10 artists who lived in or were inspired by Sussex and the south coast
In this post we focus on artists who have a connection with Sussex and the south coast - either by way of living here, or simply that this beautiful region inspired their work.
Eric Ravilious (1903 - 1942)
Eric William Ravilious - an English painter, book illustrator, designer and wood-engraver - grew up in East Sussex and was particularly famed for his watercolour paintings of the South Downs and landscapes across the british isles.
He was a student of Pete Nash (mentioned further down this post), studying at Eastbourne School of Art and The Royal College of Art.
JMW Turner (1775 - 1851)
JMW Turner, full name Joseph Mallord William Turner, was an English Romantic painter, known for his watercolours and often stormy paintings depicting marine landscapes.
Turner studied at the Royal Academy of Arts, enrolling at age 14 and seen as something of a child genius.
Turner’s work of Brighton’s Chain Pier, with Brighton Pavillion in the background is currently on show at Brighton Museum & Art Gallery. The Gallery secured the painting after it came up for auction in New York in 2012, having been the possession of private collectors since it was bought in the 1830s.
William Blake (1757 - 1827)
William Blake - mostly unrecognised during his own lifetime, as can often be the case in creative pursuits, is now widely considered a key figure in visual artworks of the Romantic era. He lived in Felpham, Sussex, between 1800-1803 - spending the rest of his life in London.
Blake’s work included pieces that he called his prophetic works. His mastery of his art resulted in critic Jonathan Jones labelling Blake as “far and away the greatest artist Britain has ever produced.
Samuel Palmer (1805 - 1881)
Samuel Palmer, a British, painter, printmaker and etcher, was a much highly respected figure in the Romanticism era. He painted churches from the age of twelve and exhibited JMW Turner-esque artworks at the age of just fourteen, in the Royal Academy.
He met William Blake in 1824 and Blake's influence is noticeable in the work Palmer did over the following decade - on the whole considered to be his best. These pieces were predominantly landscapes around Shoreham, in Kent.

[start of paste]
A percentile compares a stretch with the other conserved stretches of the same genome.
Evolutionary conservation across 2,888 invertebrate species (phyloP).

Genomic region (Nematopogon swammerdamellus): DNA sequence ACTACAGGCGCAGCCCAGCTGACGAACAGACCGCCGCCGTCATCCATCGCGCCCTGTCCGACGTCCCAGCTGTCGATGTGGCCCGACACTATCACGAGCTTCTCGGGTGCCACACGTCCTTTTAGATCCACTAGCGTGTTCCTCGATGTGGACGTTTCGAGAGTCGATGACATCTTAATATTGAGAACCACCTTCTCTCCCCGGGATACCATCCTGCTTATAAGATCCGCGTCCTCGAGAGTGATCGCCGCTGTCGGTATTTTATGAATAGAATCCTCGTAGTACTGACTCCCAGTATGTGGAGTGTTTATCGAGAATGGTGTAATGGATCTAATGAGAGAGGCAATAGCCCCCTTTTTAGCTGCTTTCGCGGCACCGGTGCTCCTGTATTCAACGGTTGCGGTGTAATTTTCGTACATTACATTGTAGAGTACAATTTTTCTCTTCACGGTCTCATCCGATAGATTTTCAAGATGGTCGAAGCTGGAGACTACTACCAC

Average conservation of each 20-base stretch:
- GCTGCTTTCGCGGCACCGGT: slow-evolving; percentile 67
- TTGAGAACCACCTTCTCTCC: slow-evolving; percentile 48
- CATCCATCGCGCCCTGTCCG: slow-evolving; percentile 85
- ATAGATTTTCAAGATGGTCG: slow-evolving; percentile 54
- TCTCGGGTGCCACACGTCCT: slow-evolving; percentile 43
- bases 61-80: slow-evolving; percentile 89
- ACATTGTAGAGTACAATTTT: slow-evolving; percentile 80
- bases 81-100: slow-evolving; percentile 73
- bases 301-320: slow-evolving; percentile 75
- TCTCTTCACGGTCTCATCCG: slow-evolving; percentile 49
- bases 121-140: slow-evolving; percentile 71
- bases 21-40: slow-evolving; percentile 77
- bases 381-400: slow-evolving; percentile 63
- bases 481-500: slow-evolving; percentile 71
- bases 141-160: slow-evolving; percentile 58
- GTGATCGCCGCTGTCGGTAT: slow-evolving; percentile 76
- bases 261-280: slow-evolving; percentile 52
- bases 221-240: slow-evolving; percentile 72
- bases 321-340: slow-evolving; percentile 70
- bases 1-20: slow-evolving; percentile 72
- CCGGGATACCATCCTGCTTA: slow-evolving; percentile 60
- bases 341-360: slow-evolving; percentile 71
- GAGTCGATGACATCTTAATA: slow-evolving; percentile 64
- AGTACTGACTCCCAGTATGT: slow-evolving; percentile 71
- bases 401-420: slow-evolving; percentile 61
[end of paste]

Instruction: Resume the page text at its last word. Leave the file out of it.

George Smith (1713/14 - 1776)
George Smith was born in Chichester, Sussex. He and his two brothers were all painters and known as ‘the Smiths of Chichester’.
Smith’s art portrayed pastoral and rural scenes of Sussex and other areas of England. His reputation as a highly regarded artist stretched across Europe, where he was commonly known as the “British Gessner”.
John Constable (1776 - 1837)
John Constable was an English landscape painter in the naturalistic tradition.
He married childhood friend, Maria Elizabeth Bicknell, in 1816. They took in a honeymoon tour of the south coast. The sea at Weymouth and Brighton stimulated Constable to develop new techniques of brilliant colour and energetic brushwork. At the same time, a greater emotional range began to be expressed in his art.
Aubrey Vincent Beardsley (1872 – 1898)
Aubrey Vincent Beardsley was born in Brighton, England, on 21 August 1872. He was a leading figure in the Aesthetic movement, which also include Oscar Wilde. Beardsley’s contribution to the development of the Art Nouveau and poster styles was significant. Sadly he died at the age of just 25, from Tuberculosis.
Copley Fielding (1787 - 1855)
Anthony Vandyke Copley Fielding, commonly called Copley Fielding, was an English painter famous for his watercolour landscapes. At an early age Fielding became a pupil of John Varley. He also engaged largely in teaching the art and made ample profits. He later moved to Park Crescent in Worthing and died in the town in March 1855.
Edward John Burra (1905 - 1976)
Edward John Burra was an English painter, draughtsman and printmaker, best known for his depictions of the urban underworld, black culture and the Harlem scene of the 1930s.
Burra travelled widely and many of his artworks are influenced by what he saw and the different cultures he experienced on his travels. His works were usually watercolour on a large scale, using bold colours.
In 1974, following a hip break, his health declined sharply and he died in Hastings, Sussex in 1976.
Paul Nash (1889 - 1946)
British surrealist painter and war artist, Paul Nash was one of the most important landscape artists of the twentieth century, playing a key role in Modernism’s development in English art.
One highlight included a financially successful exhibition that he held at the Leicester Galleries in 1924. Subsequently, this success enabled the Nashes to enjoy winter in the warmer climbs of Nice, visiting Pisa and Florence during that time. After 1925, they moved to the village of Iden near Rye in Sussex.